One such explanation that was ready-and-waiting in the secular academy was critical race theory, which would become one of the bogeymen of the Statement on Social Justice. Unfortunately, there is no consensus on what comprises critical race theory; the New Dictionary of the History of Ideas defines it as “a very loose collection of scholars, not all of whom would agree on this or any other platform or set of defining tenets.” However, most critical race theorists would hold to some notion of structural or systemic racism. The Aspen Institute defines structural racism as

“A system in which public policies, institutional practices, cultural representations, and other norms work in various, often reinforcing ways to perpetuate racial group inequity. It identifies dimensions of our history and culture that have allowed privileges associated with “whiteness” and disadvantages associated with “color” to endure and adapt over time. Structural racism is not something that a few people or institutions choose to practice. Instead it has been a feature of the social, economic and political systems in which we all exist” (emphasis added).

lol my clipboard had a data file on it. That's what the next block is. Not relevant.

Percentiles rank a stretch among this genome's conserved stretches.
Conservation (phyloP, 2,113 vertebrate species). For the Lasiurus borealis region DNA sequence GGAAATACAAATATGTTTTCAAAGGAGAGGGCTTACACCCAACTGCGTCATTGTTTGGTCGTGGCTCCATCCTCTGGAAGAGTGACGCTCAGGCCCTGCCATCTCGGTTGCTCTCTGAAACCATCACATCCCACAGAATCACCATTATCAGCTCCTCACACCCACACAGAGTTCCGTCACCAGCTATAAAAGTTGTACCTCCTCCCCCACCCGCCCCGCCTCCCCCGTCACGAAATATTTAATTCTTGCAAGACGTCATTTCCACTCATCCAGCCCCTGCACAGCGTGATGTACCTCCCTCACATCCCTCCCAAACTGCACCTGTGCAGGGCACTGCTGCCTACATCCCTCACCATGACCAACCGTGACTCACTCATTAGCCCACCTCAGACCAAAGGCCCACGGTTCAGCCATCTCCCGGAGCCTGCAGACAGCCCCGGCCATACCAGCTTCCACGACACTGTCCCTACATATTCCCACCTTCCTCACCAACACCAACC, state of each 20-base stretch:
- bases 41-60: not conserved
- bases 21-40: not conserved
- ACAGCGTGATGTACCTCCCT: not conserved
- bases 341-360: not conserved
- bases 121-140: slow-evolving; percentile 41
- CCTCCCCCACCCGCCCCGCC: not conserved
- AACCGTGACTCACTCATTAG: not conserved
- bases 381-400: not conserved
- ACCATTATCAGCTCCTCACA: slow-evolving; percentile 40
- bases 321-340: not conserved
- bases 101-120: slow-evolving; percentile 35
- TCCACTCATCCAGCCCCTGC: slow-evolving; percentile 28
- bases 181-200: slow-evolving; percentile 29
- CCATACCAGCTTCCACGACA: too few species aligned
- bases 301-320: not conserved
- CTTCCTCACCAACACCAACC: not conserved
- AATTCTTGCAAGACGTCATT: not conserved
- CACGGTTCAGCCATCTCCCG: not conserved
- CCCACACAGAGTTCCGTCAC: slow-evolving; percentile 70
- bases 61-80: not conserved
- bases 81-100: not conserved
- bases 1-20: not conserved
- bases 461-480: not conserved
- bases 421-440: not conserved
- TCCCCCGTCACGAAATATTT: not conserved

It adds that systemic racism is “mostly synonymous.” Some evangelicals adopted this idea and began criticizing America’s systemic racism problem.” One pastor expanded on this them in an article titled, “We Await Repentance for Assassinating Dr. King.” In the article, he editorialized,

“This is a sick society. … Racism, prejudice, hatred and bigotry is not a cold. It’s a cancer. It mutates. It metastasizes. And despite our protest and insistence otherwise, this sickness gets passed on in a kind of social hereditary action, sometimes unconsciously and unsuspected, sometimes systemically, and sometimes intentionally and virulently.”